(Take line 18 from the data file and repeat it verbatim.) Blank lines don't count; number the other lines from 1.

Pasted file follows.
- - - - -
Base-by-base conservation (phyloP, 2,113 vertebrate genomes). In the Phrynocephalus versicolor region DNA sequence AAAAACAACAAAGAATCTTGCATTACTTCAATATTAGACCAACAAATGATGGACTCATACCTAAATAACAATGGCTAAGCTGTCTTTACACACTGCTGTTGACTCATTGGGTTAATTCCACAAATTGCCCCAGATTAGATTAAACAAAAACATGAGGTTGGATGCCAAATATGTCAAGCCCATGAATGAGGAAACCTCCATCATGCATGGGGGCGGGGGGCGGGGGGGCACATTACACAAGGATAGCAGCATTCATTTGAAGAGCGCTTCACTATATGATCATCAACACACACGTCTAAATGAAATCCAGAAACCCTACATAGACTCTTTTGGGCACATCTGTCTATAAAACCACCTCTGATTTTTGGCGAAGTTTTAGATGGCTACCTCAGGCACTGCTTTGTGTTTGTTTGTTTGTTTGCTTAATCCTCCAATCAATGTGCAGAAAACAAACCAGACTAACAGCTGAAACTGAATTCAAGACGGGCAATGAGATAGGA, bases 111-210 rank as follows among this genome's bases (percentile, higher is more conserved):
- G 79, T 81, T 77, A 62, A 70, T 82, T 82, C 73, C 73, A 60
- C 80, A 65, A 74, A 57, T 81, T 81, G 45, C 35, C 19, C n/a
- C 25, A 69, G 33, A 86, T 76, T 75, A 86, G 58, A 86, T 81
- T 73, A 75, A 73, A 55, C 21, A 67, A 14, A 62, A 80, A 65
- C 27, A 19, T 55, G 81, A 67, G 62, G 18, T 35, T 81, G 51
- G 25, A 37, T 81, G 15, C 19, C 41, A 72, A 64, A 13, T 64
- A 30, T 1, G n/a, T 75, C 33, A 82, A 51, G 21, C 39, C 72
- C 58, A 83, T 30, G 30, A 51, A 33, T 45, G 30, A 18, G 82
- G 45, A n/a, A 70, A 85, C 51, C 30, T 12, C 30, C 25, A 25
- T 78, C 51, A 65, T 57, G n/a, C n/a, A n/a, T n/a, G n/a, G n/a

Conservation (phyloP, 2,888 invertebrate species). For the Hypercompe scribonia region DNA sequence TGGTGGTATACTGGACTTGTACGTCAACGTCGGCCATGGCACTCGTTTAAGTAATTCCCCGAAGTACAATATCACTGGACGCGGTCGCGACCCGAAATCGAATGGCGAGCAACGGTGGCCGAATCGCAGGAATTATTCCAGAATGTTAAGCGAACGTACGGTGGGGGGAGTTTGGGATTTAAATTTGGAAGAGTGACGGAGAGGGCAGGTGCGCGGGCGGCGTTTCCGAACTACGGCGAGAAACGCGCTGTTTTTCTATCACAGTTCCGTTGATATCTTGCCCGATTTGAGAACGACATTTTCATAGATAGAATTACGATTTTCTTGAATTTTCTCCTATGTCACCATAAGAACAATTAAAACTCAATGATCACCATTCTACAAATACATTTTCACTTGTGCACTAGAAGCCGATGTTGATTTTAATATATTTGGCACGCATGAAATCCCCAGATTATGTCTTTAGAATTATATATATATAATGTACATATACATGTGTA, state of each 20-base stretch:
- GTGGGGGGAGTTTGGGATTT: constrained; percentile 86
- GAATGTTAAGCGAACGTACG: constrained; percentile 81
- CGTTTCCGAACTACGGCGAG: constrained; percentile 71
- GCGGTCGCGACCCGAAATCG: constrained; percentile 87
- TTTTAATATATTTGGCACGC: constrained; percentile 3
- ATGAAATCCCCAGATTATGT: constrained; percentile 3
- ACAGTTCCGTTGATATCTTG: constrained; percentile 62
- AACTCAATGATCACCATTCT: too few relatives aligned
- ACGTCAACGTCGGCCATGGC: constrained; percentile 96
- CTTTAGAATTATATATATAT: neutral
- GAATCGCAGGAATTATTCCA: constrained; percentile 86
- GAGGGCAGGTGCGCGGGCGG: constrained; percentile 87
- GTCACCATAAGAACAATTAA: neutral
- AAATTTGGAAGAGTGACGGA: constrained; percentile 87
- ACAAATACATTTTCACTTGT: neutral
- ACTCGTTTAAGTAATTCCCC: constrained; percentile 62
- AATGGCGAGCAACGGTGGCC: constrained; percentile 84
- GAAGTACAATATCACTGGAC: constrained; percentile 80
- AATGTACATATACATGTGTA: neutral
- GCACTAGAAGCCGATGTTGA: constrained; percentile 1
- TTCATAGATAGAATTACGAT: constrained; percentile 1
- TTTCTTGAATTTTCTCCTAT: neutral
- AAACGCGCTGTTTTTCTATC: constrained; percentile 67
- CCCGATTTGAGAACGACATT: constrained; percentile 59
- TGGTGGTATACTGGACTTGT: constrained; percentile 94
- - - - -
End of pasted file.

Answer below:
- ATGAAATCCCCAGATTATGT: constrained; percentile 3